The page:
There is a time bomb ticking, and it is making record companies nervous. Beginning in 2013, recording artists can begin terminating the copyright grants they made to record companies 35 years prior, taking full control of the valuable copyrights in their songs and albums and leaving the record companies with nothing. In his Note, Defeating the Terminator: How Remastered Albums May Help Record Companies Avoid Copyright Termination, James J. Schneider explores the derivative works exception to this termination right, which allows record companies to continue to utilize derivative works they created during the original copyright grant. Schneider argues that remastered albums, particularly those remastered under the “loudness wars” rationale, fit within the legal definition of a “derivative work.” Thus, record companies can continue to utilize these remastered albums even after artists terminate the original recordings, resulting in a strange market where two similar sounding records are sold by two different economic actors. This outcome, Schneider argues, best effectuates the legislative intent behind the termination provision and the derivative works exception by essentially forcing the artist and record label to renegotiate, with the artist now having more leverage and a better understanding of the value of his or her work.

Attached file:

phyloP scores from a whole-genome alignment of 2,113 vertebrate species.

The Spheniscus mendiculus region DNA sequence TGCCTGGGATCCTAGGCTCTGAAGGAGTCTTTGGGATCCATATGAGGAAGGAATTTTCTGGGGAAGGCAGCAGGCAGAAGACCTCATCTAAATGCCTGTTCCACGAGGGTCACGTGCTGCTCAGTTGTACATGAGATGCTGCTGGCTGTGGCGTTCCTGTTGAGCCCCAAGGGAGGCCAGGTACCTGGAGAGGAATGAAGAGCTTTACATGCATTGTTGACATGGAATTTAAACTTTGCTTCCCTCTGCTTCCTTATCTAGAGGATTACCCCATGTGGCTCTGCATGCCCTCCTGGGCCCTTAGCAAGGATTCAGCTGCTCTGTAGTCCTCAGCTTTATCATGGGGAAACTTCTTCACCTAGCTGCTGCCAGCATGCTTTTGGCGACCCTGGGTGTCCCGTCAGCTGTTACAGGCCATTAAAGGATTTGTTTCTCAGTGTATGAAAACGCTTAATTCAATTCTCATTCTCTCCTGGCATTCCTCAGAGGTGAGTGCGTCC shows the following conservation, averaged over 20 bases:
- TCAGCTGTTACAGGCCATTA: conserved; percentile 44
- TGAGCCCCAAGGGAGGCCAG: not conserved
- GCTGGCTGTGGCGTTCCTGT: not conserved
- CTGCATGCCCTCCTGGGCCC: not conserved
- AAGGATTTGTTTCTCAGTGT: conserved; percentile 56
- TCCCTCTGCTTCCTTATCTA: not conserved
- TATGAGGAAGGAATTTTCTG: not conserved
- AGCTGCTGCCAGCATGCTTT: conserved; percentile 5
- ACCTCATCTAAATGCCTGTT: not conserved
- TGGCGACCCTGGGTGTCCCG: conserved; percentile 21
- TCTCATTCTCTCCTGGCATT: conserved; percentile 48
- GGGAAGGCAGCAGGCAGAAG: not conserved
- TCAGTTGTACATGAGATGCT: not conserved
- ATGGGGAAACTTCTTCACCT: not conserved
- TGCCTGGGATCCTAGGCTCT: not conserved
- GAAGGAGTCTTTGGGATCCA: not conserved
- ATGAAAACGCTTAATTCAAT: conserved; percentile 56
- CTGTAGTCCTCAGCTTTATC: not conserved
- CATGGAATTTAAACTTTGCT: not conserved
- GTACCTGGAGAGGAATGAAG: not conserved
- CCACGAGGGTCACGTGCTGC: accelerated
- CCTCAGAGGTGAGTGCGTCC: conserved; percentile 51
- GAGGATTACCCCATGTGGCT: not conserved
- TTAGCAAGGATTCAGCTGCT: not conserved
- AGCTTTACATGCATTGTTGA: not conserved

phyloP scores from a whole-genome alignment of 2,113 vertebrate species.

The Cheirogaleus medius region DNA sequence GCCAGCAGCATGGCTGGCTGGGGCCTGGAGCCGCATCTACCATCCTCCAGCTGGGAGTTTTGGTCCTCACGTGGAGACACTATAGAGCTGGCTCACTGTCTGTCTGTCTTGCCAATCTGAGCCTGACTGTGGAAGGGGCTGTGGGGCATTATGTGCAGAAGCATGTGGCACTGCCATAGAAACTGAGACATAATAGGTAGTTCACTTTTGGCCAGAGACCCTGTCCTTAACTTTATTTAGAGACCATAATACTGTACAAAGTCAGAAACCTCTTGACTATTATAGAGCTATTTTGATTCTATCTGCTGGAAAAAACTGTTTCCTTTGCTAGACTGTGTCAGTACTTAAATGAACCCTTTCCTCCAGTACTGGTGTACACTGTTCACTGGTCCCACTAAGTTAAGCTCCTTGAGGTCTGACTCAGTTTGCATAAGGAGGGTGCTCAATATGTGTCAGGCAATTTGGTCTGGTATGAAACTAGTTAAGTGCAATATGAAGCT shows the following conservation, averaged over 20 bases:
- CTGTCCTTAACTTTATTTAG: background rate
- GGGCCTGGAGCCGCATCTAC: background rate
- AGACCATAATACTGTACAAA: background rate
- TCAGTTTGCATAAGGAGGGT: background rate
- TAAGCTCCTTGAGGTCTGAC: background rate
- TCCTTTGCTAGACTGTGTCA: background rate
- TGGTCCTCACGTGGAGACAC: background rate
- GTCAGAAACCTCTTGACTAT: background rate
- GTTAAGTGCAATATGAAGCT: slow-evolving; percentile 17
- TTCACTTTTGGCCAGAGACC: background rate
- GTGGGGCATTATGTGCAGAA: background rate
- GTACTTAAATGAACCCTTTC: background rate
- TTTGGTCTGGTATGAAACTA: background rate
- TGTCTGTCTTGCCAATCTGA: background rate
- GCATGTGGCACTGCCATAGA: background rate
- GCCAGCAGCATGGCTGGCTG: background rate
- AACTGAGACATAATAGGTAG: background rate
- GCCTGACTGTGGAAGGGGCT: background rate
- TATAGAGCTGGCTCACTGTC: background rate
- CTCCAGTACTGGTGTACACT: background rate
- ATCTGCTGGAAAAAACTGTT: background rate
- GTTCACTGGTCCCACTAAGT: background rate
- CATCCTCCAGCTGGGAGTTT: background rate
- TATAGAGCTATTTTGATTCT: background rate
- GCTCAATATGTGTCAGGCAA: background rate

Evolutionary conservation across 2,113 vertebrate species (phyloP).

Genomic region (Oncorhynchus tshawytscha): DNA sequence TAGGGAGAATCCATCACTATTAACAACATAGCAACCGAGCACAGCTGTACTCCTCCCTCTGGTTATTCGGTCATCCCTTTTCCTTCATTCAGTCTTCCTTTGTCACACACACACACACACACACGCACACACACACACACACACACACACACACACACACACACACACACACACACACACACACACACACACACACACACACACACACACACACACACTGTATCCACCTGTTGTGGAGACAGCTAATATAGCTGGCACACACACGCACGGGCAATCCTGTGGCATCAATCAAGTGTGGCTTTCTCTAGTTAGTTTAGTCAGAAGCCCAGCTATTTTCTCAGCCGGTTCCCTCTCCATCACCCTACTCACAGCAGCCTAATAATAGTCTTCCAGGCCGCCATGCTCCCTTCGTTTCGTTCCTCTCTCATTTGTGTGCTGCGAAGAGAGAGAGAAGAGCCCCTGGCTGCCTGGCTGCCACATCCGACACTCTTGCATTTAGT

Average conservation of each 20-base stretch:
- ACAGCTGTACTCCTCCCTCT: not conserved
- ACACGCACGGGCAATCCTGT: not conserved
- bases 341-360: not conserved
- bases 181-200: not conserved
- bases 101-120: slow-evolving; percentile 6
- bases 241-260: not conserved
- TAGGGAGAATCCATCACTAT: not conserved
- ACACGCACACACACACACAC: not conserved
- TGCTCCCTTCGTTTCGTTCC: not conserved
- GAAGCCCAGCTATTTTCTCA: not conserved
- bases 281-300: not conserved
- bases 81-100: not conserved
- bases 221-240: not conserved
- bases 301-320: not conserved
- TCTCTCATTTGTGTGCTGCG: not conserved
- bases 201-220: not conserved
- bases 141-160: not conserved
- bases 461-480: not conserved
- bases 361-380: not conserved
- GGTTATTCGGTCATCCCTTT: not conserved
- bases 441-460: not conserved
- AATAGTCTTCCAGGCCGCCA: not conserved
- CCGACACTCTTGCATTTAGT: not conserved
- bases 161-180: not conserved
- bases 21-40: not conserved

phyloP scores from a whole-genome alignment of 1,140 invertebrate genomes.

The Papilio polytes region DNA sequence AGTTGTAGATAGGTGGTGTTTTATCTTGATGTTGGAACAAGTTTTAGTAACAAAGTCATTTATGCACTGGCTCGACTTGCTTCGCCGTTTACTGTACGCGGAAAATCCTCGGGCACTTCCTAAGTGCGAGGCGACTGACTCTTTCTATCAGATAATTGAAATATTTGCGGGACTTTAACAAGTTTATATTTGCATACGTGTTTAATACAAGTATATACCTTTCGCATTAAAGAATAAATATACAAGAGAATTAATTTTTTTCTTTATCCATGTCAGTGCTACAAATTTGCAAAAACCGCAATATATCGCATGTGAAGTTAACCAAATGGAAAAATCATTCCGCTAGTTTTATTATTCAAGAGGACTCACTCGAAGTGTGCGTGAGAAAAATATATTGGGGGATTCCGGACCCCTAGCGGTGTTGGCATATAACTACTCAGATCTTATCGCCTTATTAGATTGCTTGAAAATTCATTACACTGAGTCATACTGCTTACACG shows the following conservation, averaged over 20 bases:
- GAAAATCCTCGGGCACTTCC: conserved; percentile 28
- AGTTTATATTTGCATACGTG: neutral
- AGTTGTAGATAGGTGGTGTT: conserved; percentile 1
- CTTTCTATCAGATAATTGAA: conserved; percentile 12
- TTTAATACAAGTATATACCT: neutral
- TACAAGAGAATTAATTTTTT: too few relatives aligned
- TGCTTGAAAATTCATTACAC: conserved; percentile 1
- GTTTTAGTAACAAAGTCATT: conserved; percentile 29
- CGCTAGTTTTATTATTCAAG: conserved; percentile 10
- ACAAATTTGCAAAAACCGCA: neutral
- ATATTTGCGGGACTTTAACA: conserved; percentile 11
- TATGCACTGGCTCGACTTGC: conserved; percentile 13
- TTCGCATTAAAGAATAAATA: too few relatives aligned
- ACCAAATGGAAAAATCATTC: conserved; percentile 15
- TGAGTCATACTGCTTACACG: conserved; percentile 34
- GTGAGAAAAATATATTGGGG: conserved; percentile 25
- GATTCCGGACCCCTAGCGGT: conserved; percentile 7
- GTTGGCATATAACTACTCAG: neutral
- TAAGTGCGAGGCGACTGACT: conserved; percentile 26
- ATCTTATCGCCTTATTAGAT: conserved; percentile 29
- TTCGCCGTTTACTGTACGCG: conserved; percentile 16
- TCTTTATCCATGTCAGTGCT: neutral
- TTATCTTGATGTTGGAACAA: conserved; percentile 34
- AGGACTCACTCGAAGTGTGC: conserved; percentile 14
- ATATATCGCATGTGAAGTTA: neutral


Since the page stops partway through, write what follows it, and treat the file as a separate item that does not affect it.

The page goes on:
•  Claire Specht, Note, Text Message Service of Process—No LOL Matter: Does Text Message Service of Process Comport with Due Process?